Remember that time Donald Trump proposed a wealth tax?

"It's a big hit for me, but I think it's worth it."

President Donald Trump waves as he walks through the Colonnade from the Oval Office of the White House on arrival to announce a deal to temporarily reopen the government, Friday, Jan. 25, 2019, from the Rose Garden of the White House in Washington. (AP Photo/Jacquelyn Martin)
President Donald Trump waves as he walks from the Oval Office to the White House's Rose Garden. –Jacquelyn Martin / AP

Sen. Elizabeth Warren’s wealth tax plan hasn’t gone over well with the billionaires who may run against her in the 2020 presidential race. But there once was a time when a potential billionaire presidential candidate was in favor — and, in fact, proposed — taxing the net worth of the wealthiest Americans.

His name was Donald Trump.

Before Trump’s successful White House bid in 2016, the entertainer and real estate mogul perennially floated running for president, but the only time he actually jumped into the race was his idiosyncratic campaign for the Reform Party’s presidential nomination in 2000. In a plan aimed at erasing the national debt and bolstering the credibility of his own prospective candidacy, Trump proposed a one-time 14.25 percent tax on the net worth of individuals and trusts worth more than $10 million.

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“It’s a big hit for me, but I think it’s worth it,” he told CBS News after announcing the proposal in November 1999.

According to Trump’s estimates, his proposed wealth tax would have put a $725 million dent in his purported $5 billion net worth. The one-time tax was also estimated to raise a total of $5.7 trillion in revenue to wipe out the national debt — estimated to be $5.66 trillion at the time.

“No one has put forward a plan to make this country entirely debt free as we enter the next millenium [sic],” Trump said in a written statement, according to CNN. “The plan I am proposing today does not involve smoke and mirrors, phony numbers, financial gimmicks, or the usual economic chicanery you usually find in Disneyland-on-the-Potomac.”

A federal tax on net wealth is unprecedented in American history, though several European nations (Switzerland, Norway, and Spain) continue the practice today. Over the past year, the concept has gained traction among some American economists and legal experts.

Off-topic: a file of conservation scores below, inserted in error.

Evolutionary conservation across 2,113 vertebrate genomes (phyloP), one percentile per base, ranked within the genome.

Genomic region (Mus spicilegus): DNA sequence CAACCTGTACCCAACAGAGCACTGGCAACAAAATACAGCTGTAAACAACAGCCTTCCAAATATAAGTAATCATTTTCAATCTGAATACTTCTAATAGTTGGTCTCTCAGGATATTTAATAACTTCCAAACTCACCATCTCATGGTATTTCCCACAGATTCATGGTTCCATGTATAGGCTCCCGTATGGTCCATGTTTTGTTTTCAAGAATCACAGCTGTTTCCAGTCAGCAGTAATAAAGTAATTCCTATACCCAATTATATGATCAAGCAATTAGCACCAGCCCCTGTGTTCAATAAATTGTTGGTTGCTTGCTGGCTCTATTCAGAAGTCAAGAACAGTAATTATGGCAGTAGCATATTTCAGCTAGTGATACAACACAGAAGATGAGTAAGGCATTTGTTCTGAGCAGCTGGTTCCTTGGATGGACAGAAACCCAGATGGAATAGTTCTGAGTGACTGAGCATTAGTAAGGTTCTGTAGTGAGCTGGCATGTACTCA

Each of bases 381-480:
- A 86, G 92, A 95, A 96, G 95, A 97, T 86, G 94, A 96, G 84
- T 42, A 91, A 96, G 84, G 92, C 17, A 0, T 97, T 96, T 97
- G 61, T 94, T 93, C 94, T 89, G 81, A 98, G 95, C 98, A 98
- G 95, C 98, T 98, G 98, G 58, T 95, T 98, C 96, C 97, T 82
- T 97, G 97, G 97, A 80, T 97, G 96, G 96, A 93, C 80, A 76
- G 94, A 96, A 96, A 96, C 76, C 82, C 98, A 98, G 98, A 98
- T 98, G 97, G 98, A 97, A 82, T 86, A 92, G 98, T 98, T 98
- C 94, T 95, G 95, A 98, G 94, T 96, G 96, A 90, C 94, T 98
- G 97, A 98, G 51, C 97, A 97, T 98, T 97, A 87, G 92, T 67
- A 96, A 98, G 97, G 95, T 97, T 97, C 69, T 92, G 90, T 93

According to a Warren aide, the Massachusetts Democrat’s wealth tax plan did not take any inspiration from Trump’s 1999 proposal. And there are of course some key differences.

Trump’s proposal would have been a one-time fee and exempted individuals’ principal homes from their net worth for the purposes of the tax. According to CNN, he also planned to pair the one-time tax with income tax cuts and the repeal of the estate tax on inheritances.

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Warren’s wealth tax would be annual, though it would also be at a much lower rate and have a higher threshold. According to her proposal, household net wealth between $50 million and $1 billion would be taxed 2 percent each year and all wealth over $1 billion would be taxed 3 percent. And as The New York Times reported upon its release last week, taxable net worth would include all assets — including stocks, real estate, and retirement funds, held in the United States and abroad.

The Bay State senator’s plan would also increase the Internal Revenue Service’s enforcement budget to make sure and impose a 40 percent “exit tax” on the net worth above $50 million of any American citizen who renounces their citizenship after the wealth tax takes effect.

Rather than focusing on debt reduction, Warren’s proposal looks to reduce the country’s dramatic wealth inequality — which ranks higher than nearly any other developed country in the world — and “accelerate badly needed investments in rebuilding our middle class.” Economists estimate that her plan would raise $2.75 trillion in tax revenue over 10 years.

“It’s time to fundamentally transform our tax code so that we tax the wealth of the ultra-rich, not just their income,” Warren said in a statement.

Despite the differences in their respective plans (as well as the combative recent history), Trump’s rhetoric upon the release of his 1999 wealth tax nearly mirrored Warren’s current arguments about taxing the rich.

“By my calculations, 1 percent of Americans, who control 90 percent of the wealth in this country, would be affected by my plan,” Trump told CNN at the time.

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Trump’s numbers may not have been exactly on point. Recent estimates actually say 90 percent of the country’s wealth is controlled by the richest 20 percent. But it was in essence the same point about wealth inequality — which has increased over the past three decades and stands to be exacerbated by the tax cut bill Trump signed in 2017 — that Warren has consistently highlighted.

“The top 0.1%, who’d pay my #UltraMillionaireTax, own about the same wealth as 90% of America,” she tweeted Tuesday. “It’s time for change.”

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